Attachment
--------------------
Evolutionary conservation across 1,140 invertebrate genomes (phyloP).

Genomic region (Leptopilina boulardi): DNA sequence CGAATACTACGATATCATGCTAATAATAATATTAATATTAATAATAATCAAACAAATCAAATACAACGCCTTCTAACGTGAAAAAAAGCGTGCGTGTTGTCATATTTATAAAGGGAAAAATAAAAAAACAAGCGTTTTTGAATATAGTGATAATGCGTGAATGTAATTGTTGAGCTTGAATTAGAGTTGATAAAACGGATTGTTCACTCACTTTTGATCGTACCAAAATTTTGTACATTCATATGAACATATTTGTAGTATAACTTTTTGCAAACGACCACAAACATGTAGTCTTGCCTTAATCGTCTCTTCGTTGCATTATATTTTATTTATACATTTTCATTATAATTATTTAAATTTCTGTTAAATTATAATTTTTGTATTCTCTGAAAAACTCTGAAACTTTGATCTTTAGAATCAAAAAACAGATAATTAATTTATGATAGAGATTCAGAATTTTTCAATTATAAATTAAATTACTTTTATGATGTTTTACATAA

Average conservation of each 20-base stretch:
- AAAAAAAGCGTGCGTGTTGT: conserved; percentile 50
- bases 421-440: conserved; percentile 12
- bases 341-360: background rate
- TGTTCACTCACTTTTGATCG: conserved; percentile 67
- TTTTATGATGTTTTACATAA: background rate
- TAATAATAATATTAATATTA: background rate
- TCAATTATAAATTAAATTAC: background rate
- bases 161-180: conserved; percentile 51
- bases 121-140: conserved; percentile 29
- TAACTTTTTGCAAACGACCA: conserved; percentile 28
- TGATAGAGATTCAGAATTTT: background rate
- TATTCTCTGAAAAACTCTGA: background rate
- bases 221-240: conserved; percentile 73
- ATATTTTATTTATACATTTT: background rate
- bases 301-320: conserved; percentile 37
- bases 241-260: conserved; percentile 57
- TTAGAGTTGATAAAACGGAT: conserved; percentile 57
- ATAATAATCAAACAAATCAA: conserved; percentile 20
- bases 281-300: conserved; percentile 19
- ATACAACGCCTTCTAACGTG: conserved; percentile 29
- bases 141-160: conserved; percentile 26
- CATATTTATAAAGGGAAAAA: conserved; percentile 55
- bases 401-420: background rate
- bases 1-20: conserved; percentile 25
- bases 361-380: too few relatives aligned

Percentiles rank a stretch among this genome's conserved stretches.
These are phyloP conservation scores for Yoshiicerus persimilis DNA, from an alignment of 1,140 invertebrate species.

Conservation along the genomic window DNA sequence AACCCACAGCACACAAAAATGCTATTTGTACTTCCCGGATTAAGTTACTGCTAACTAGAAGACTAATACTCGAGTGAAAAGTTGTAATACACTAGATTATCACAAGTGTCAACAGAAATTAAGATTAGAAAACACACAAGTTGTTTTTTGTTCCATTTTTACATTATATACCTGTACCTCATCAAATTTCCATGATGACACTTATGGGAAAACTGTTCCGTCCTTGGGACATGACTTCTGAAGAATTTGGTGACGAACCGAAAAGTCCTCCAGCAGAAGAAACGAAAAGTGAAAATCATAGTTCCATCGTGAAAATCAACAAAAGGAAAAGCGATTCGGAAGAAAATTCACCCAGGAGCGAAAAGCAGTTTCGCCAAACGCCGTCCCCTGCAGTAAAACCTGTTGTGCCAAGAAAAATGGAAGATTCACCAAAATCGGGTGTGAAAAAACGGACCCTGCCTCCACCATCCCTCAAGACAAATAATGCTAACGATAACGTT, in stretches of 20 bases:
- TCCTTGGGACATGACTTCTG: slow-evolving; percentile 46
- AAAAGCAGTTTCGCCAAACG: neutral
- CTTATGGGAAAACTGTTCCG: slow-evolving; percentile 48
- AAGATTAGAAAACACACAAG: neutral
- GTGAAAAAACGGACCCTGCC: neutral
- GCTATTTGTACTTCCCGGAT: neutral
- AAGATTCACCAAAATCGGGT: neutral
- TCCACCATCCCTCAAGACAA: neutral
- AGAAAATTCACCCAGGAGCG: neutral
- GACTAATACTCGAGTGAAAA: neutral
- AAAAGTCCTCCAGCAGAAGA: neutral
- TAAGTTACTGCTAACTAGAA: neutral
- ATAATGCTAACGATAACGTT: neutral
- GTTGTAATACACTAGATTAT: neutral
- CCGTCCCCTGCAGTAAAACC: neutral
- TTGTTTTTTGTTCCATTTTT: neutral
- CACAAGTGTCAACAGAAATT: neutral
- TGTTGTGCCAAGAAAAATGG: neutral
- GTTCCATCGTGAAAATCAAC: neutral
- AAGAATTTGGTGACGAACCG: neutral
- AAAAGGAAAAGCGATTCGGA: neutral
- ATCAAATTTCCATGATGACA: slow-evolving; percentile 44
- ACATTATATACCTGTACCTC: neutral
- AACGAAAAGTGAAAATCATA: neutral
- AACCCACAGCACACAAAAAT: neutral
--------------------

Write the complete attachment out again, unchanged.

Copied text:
Evolutionary conservation across 1,140 invertebrate genomes (phyloP).

Genomic region (Leptopilina boulardi): DNA sequence CGAATACTACGATATCATGCTAATAATAATATTAATATTAATAATAATCAAACAAATCAAATACAACGCCTTCTAACGTGAAAAAAAGCGTGCGTGTTGTCATATTTATAAAGGGAAAAATAAAAAAACAAGCGTTTTTGAATATAGTGATAATGCGTGAATGTAATTGTTGAGCTTGAATTAGAGTTGATAAAACGGATTGTTCACTCACTTTTGATCGTACCAAAATTTTGTACATTCATATGAACATATTTGTAGTATAACTTTTTGCAAACGACCACAAACATGTAGTCTTGCCTTAATCGTCTCTTCGTTGCATTATATTTTATTTATACATTTTCATTATAATTATTTAAATTTCTGTTAAATTATAATTTTTGTATTCTCTGAAAAACTCTGAAACTTTGATCTTTAGAATCAAAAAACAGATAATTAATTTATGATAGAGATTCAGAATTTTTCAATTATAAATTAAATTACTTTTATGATGTTTTACATAA

Average conservation of each 20-base stretch:
- AAAAAAAGCGTGCGTGTTGT: conserved; percentile 50
- bases 421-440: conserved; percentile 12
- bases 341-360: background rate
- TGTTCACTCACTTTTGATCG: conserved; percentile 67
- TTTTATGATGTTTTACATAA: background rate
- TAATAATAATATTAATATTA: background rate
- TCAATTATAAATTAAATTAC: background rate
- bases 161-180: conserved; percentile 51
- bases 121-140: conserved; percentile 29
- TAACTTTTTGCAAACGACCA: conserved; percentile 28
- TGATAGAGATTCAGAATTTT: background rate
- TATTCTCTGAAAAACTCTGA: background rate
- bases 221-240: conserved; percentile 73
- ATATTTTATTTATACATTTT: background rate
- bases 301-320: conserved; percentile 37
- bases 241-260: conserved; percentile 57
- TTAGAGTTGATAAAACGGAT: conserved; percentile 57
- ATAATAATCAAACAAATCAA: conserved; percentile 20
- bases 281-300: conserved; percentile 19
- ATACAACGCCTTCTAACGTG: conserved; percentile 29
- bases 141-160: conserved; percentile 26
- CATATTTATAAAGGGAAAAA: conserved; percentile 55
- bases 401-420: background rate
- bases 1-20: conserved; percentile 25
- bases 361-380: too few relatives aligned

Percentiles rank a stretch among this genome's conserved stretches.
These are phyloP conservation scores for Yoshiicerus persimilis DNA, from an alignment of 1,140 invertebrate species.

Conservation along the genomic window DNA sequence AACCCACAGCACACAAAAATGCTATTTGTACTTCCCGGATTAAGTTACTGCTAACTAGAAGACTAATACTCGAGTGAAAAGTTGTAATACACTAGATTATCACAAGTGTCAACAGAAATTAAGATTAGAAAACACACAAGTTGTTTTTTGTTCCATTTTTACATTATATACCTGTACCTCATCAAATTTCCATGATGACACTTATGGGAAAACTGTTCCGTCCTTGGGACATGACTTCTGAAGAATTTGGTGACGAACCGAAAAGTCCTCCAGCAGAAGAAACGAAAAGTGAAAATCATAGTTCCATCGTGAAAATCAACAAAAGGAAAAGCGATTCGGAAGAAAATTCACCCAGGAGCGAAAAGCAGTTTCGCCAAACGCCGTCCCCTGCAGTAAAACCTGTTGTGCCAAGAAAAATGGAAGATTCACCAAAATCGGGTGTGAAAAAACGGACCCTGCCTCCACCATCCCTCAAGACAAATAATGCTAACGATAACGTT, in stretches of 20 bases:
- TCCTTGGGACATGACTTCTG: slow-evolving; percentile 46
- AAAAGCAGTTTCGCCAAACG: neutral
- CTTATGGGAAAACTGTTCCG: slow-evolving; percentile 48
- AAGATTAGAAAACACACAAG: neutral
- GTGAAAAAACGGACCCTGCC: neutral
- GCTATTTGTACTTCCCGGAT: neutral
- AAGATTCACCAAAATCGGGT: neutral
- TCCACCATCCCTCAAGACAA: neutral
- AGAAAATTCACCCAGGAGCG: neutral
- GACTAATACTCGAGTGAAAA: neutral
- AAAAGTCCTCCAGCAGAAGA: neutral
- TAAGTTACTGCTAACTAGAA: neutral
- ATAATGCTAACGATAACGTT: neutral
- GTTGTAATACACTAGATTAT: neutral
- CCGTCCCCTGCAGTAAAACC: neutral
- TTGTTTTTTGTTCCATTTTT: neutral
- CACAAGTGTCAACAGAAATT: neutral
- TGTTGTGCCAAGAAAAATGG: neutral
- GTTCCATCGTGAAAATCAAC: neutral
- AAGAATTTGGTGACGAACCG: neutral
- AAAAGGAAAAGCGATTCGGA: neutral
- ATCAAATTTCCATGATGACA: slow-evolving; percentile 44
- ACATTATATACCTGTACCTC: neutral
- AACGAAAAGTGAAAATCATA: neutral
- AACCCACAGCACACAAAAAT: neutral